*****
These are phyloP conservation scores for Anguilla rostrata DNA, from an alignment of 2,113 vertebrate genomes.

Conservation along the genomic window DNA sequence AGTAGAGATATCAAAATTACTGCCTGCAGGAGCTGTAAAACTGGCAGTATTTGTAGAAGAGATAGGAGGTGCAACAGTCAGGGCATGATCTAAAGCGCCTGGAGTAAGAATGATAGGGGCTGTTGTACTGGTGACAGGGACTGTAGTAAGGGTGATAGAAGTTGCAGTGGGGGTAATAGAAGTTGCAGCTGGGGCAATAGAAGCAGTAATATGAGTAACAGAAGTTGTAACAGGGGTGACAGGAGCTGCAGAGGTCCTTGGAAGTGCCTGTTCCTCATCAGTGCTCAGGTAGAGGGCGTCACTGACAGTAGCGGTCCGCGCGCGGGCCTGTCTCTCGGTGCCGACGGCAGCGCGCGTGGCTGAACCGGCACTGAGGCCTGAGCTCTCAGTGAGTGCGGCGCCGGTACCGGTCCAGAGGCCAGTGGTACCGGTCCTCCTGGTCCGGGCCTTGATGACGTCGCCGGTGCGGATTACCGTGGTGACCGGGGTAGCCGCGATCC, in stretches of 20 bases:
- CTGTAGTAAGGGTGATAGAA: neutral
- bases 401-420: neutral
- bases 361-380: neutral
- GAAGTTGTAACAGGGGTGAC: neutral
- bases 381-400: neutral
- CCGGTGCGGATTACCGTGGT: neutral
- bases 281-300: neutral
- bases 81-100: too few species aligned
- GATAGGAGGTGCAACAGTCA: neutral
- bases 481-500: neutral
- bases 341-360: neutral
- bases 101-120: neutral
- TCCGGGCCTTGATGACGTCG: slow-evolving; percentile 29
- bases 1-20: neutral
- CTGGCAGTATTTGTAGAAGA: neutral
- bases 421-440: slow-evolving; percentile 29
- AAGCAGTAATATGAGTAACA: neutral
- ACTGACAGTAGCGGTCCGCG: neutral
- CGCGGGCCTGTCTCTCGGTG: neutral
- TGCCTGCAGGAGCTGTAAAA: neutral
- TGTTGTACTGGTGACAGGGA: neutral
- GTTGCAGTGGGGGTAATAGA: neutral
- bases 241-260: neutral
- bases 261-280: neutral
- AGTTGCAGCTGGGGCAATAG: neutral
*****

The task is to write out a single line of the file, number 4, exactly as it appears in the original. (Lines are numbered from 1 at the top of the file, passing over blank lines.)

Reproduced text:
- bases 401-420: neutral